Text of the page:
Finding More Seats for High Fare Airline Passengers

     

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Airline load factors are at record levels – many airlines average 80-90% loads on flights over a year. On all flights projected to be full, airlines strive to set aside enough seats for high fare passengers who often book close-in. Many studies have shown the disproportionate importance of high fare passengers on airline profitability so all airlines have a clear focus on these customers. On high-demand flights, airlines may reserve ten or more seats for passengers who don’t book until the week before departure. 

When demand on these much demanded flights ends up even greater than expected – when the seats set aside for lower fare passengers are sold out before the final week – airlines wish they had not sold as many low fare tickets further out. They frequently scramble to cut back even further on lower fares, driving higher and higher fares to be displayed. The goal is to extract as much revenue as possible from however many seats remain.

But United Airlines has another idea to handle these high-demand flights where the models just haven’t set aside enough remaining seats to match the expected demand: find more seats to sell. This is not about overbooking, however. United Airlines is reportedly investigating offering existing passengers on these flights incentives to move to other flights – with empty seats – freeing up more seats for high fare demand on the full flights.

Of course, the dynamic pricing systems already drive shifts in demand from high-demand flights to flights with empty seats. United Airlines, for example, has six daily flights in the Denver-to-Chicago market that leave in the morning or early afternoon; the fares on them on a given day can vary by over 100%, providing a huge incentive to more price sensitive passengers to gravitate to the lower demand flights.

United Airline’s approach, nevertheless offers a new and normally untapped opportunity. Close-in to flight date, there are rarely low fares available on any flight. Although the fare on the lower demand flight may not match the fare on the higher demand flight, the fare is designed to gain maximum revenue from the remaining, primarily business, demand, for that flight. Airlines fear significant dilution if they offer too good a deal close-in even on the lower demand flight – close-in elasticity is estimated to be much lower.

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United Airline’s approach is specifically designed to avoid impacting the remaining high fare demand on the low demand flight.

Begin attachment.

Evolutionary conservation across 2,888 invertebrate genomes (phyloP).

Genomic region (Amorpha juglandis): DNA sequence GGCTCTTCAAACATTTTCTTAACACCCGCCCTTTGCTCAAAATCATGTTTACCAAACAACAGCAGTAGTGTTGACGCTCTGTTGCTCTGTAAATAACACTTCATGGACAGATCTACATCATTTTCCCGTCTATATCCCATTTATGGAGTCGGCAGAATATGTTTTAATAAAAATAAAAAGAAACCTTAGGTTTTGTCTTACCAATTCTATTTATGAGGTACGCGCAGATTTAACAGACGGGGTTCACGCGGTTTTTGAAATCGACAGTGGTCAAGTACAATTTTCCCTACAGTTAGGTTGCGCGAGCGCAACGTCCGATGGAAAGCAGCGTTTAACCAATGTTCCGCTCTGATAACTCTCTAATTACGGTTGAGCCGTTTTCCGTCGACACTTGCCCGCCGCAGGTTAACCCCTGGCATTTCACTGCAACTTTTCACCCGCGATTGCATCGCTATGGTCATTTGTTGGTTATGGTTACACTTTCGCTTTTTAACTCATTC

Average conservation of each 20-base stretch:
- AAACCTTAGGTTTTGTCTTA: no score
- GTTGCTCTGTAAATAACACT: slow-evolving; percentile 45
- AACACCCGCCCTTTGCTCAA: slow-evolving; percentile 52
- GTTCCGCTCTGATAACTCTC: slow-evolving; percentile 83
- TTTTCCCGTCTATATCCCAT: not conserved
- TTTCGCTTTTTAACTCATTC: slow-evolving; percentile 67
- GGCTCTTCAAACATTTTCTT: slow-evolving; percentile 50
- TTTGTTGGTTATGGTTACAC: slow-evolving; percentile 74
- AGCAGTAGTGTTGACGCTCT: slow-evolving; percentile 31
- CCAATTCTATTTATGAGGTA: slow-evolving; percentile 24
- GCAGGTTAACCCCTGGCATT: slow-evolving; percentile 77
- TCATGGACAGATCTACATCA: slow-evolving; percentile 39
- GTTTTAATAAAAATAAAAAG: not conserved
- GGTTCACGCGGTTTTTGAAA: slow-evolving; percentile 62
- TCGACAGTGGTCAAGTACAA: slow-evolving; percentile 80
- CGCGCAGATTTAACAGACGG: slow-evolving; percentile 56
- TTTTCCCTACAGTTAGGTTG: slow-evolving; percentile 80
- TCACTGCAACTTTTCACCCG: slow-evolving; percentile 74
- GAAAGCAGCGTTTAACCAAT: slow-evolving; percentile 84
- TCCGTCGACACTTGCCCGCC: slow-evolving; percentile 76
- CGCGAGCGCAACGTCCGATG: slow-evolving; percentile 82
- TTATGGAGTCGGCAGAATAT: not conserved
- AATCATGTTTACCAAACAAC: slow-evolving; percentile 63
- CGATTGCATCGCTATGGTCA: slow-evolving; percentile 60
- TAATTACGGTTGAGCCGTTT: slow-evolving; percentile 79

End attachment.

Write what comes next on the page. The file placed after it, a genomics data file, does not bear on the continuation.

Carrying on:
1. By targeting passengers who are already booked on the peaked flight, United Airlines would not be impacting future high fare bookings – close-in demand for the lower demand flight will continue to pay the high close-in list prices. In fact, the shift becomes a load factor play in addition to a fare play – United Airline’s overall load factor increases from the late shift in passengers.
  2. Many of the passengers on the high-demand flight will already have displayed certain price sensitivity by booking far in advance. To shift relatively price sensitive passengers to another flight, United Airlines can potentially provide a very small incentive - $50, for example, may be 50% of the original fare. An incentive of $50 to gain an additional $500 in full fare revenue is a huge gain.
  3. The benefit to the airline of shifting passengers can be assessed flight by flight, day by day.  Incentives can be limited to insure the program drives incremental revenue above any new incentives. The incentive can be structured based on the assessed probability of more full fare demand actually showing up on any given flight, with higher incentives allowed if there is a high probability of incremental demand.

Shifting passengers among flights in this way is highly compelling since it can raise both average fares (more full fare passengers) and average load factor (filling seats on lower demand flights). However, the concept doesn’t apply equally well in every market. It has the most potential benefit in high-frequency markets. 

Any carrier that adopts this seeks to increase its share of close-in demand. Certainly, United Airlines dominates the Denver-Chicago market with its high frequency and its strong presence in both Denver and Chicago (it already has a high share of business passengers in this market). However, in Denver-Chicago United Airlines operates only one of the three non-stops during the morning peak. When United Airlines is filled out at this peak, full fare, time-sensitive customers may move to competitive offerings. By shifting existing passengers off this peak flight United Airlines can reduce the chances that full fare passengers will be “spilled” to the competition.

If United Airlines is successful, other airlines will likewise adopt the new process and will also benefit most in their high-frequency markets. Thus, United Airlines may be profitable in its high-frequency markets, like Denver-to-Chicago, but it would potentially lose full fare passengers in markets where other airlines dominate. If adopted across the industry, the program will serve to further entrench dominant carriers in their high frequency markets.


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